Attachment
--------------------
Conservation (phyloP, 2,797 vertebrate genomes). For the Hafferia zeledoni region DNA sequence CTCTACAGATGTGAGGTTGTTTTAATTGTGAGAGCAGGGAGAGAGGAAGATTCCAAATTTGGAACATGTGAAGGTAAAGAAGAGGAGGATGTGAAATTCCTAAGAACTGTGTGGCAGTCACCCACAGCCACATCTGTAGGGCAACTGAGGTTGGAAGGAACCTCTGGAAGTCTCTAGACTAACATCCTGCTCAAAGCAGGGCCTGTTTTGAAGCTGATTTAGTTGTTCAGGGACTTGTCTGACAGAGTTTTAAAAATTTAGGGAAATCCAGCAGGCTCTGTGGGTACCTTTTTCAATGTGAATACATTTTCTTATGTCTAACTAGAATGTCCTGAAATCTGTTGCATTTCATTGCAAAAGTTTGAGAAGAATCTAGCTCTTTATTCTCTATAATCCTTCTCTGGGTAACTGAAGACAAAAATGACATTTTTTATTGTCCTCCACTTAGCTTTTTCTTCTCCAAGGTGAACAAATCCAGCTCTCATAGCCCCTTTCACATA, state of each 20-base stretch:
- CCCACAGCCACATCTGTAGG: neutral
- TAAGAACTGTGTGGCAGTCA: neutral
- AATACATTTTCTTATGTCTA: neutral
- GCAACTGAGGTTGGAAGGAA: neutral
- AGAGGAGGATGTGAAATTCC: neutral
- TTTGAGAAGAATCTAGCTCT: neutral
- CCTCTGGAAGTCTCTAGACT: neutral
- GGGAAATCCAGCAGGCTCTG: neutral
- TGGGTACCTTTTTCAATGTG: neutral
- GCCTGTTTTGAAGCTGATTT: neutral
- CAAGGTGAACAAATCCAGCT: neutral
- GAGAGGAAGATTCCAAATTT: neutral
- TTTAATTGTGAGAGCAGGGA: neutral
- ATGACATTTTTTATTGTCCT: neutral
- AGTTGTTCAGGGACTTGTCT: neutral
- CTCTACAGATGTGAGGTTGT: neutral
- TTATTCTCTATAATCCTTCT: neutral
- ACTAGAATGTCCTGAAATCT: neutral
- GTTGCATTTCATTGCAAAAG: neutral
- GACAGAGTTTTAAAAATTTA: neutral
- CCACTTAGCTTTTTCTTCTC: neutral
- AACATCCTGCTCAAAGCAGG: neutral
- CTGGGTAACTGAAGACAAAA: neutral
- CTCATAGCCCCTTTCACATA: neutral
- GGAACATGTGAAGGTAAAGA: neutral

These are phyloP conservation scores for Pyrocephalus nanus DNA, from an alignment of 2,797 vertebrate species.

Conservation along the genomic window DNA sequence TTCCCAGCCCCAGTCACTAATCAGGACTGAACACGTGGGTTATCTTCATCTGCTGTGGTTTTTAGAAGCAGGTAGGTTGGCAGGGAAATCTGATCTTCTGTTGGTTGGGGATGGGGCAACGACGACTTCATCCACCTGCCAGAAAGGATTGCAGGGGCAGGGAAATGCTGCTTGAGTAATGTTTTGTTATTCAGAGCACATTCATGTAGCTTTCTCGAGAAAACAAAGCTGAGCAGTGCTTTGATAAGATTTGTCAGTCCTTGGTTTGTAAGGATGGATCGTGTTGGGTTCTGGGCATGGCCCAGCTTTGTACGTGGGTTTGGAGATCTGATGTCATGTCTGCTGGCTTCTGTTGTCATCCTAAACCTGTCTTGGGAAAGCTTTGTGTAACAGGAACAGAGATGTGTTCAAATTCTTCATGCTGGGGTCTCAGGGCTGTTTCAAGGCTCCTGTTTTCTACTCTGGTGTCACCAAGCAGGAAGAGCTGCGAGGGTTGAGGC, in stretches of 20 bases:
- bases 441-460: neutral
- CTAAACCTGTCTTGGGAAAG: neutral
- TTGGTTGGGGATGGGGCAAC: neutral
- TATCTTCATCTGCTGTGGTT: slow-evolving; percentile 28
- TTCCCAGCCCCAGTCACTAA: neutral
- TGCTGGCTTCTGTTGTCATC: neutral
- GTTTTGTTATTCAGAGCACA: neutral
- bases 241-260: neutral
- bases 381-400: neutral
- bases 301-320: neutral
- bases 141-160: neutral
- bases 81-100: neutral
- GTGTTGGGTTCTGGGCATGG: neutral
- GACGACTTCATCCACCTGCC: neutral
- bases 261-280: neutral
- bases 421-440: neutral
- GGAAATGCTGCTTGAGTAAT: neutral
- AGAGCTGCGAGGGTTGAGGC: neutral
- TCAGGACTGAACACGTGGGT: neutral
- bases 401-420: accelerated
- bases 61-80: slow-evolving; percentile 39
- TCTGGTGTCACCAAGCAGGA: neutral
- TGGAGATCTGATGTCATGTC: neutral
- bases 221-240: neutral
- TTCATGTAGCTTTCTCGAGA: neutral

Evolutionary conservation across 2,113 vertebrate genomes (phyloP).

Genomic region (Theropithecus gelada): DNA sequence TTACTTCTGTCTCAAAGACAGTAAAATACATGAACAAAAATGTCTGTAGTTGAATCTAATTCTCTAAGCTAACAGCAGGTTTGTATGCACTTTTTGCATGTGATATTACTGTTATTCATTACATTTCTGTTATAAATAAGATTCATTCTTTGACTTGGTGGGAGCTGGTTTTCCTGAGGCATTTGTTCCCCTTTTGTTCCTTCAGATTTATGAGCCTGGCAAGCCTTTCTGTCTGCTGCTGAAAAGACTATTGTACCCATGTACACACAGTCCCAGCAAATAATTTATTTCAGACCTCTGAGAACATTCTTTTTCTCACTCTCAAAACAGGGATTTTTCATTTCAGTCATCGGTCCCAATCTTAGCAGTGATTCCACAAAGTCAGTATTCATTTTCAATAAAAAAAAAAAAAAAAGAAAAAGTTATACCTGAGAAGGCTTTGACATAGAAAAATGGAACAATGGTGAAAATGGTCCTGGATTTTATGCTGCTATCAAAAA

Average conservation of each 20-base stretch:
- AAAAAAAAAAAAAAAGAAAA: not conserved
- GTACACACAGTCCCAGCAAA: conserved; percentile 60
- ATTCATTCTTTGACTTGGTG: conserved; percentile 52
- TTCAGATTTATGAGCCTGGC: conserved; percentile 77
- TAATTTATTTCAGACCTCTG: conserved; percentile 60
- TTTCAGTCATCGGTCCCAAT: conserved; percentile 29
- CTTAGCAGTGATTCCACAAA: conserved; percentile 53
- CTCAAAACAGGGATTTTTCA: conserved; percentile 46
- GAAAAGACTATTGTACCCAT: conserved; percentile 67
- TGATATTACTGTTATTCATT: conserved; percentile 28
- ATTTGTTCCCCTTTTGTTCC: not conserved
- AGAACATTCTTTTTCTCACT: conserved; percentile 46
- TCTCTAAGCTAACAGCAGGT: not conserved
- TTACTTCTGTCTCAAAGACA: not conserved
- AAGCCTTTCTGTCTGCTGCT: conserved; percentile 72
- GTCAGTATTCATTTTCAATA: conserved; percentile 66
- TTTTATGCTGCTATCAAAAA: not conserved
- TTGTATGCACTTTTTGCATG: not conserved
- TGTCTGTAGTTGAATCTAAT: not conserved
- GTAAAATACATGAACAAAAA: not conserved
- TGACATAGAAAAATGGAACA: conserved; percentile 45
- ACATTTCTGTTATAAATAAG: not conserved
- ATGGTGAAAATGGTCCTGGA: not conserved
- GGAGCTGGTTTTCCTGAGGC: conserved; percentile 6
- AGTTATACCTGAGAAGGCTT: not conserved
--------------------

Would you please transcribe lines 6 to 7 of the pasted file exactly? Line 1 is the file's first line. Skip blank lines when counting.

- AGAGGAGGATGTGAAATTCC: neutral
- TTTGAGAAGAATCTAGCTCT: neutral